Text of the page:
Thirteen staff of the Driver and Vehicle Licensing Authority (DVLA) have been interdicted, and three others have had their appointments terminated due to staff indiscipline, the Board Chairman of the authority, Frank Davies, has disclosed.
He said the board would not shield anyone who breached the authority’s disciplinary code, and urged staff to live above reproach and put up behaviour worthy of emulation.
He said while the DVLA had made commendable advancements in streamlining services and reducing processing times, there were still challenges such as delays in printing driving licences, attitudinal issues on the part of some staff members, and increasing cases of indiscipline and bad behaviour.
Mr Davies addressed the launch of the 25th-anniversary celebration and opening of the 2023 mid-year review conference in Sunyani in the Bono Region last Wednesday.
It was organised on the theme: “Delivering quality service through optimisation: A panacea to consolidate our gains”.
Mr Davies called on the staff to seek innovative solutions to improve their processes and service delivery.
He said such innovative solutions to benefit clients remained at the forefront of technological advancements, and that it was worth exploring emerging trends in line with international best practices in order to promote road safety and environmental sustainability.
Mr Davies challenged the staff to embrace change, and to see challenges as opportunities for growth.
He gave the assurance that the DVLA was committed to building a customer-focused organisation that would be at the forefront of technological advancement.
The Bono Regional Minister, Justina Owusu-Banahene, commended the DVLA for working hard to introduce sanity into its processes, such as cutting down delays and extortion.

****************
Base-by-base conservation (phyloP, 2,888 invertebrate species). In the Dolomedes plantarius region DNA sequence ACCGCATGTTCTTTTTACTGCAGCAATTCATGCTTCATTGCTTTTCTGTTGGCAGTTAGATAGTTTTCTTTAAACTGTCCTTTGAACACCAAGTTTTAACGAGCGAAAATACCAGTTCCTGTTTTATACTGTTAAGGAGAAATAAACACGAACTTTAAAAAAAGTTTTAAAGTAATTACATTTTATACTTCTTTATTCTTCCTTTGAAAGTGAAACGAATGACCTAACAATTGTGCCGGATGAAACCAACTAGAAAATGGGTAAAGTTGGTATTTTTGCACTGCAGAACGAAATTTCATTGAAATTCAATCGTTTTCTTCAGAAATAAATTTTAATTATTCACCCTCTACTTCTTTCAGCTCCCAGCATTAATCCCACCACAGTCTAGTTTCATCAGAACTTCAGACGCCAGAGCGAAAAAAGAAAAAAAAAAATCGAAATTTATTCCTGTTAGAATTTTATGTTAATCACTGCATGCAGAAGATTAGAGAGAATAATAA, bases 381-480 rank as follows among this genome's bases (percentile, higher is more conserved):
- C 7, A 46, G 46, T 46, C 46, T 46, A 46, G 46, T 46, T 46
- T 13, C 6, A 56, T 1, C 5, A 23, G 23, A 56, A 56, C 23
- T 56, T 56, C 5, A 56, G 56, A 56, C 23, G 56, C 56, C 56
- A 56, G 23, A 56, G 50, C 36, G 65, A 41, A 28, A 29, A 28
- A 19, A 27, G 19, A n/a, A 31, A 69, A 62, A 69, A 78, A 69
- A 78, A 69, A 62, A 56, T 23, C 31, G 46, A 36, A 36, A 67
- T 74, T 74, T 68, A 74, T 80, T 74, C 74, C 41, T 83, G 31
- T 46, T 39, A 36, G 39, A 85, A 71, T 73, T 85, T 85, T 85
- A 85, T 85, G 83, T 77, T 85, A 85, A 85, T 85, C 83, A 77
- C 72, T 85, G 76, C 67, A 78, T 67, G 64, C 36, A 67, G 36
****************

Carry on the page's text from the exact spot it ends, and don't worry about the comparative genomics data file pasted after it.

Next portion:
Ms Owusu-Banahene urged the DVLA to digitalise the renewal of driving licences and vehicle registrations, saying, “Patrons are looking forward to a day when they can sit in the comfort of their homes and through technology renew their driver’s license and vehicle registrations”.
She said a section of the public had also questioned the roadworthiness of some vehicles which plied the roads, especially some fairly over-aged heavy-duty trucks which broke down to cause unnecessary traffic jams.
Ms Owusu-Banahene urged the DVLA to work with the values of integrity, excellence, professionalism and reliability.
The DVLA’s Chief Executive Officer (CEO), Kwasi Agyeman Busia, said advocating the adoption of electric vehicles would herald a new dawn of clean and green transportation in the country.
He explained that the promotion of the use of energy-efficient vehicles would mitigate the impact of fossil fuels on human health and the environment.
He explained that evaluation, assessment and redefinition to correct role overlaps and redundancy were ongoing to ensure credible salary restructuring, as the current salary grading had been in place since 2016.
He said the DVLA had partnered with tertiary institutions such as the University of Ghana (UG), University of Development Studies (UDS) and the University of Cape Coast (UCC) to train and issue driving licences to students while on campus or after graduation.
The Bono Regional Manager of the DVLA, George Okyere, said the DVLA had seen a significant shift in its operations in the last decade with substantial successes.
He said staff of the organisation were not content as emerging challenges, customer dynamics and technological advancement continued to create both opportunities and threats.
Mr Okyere said the review would afford DVLA a chance to take stock of its reforms and strategies to improve its operations.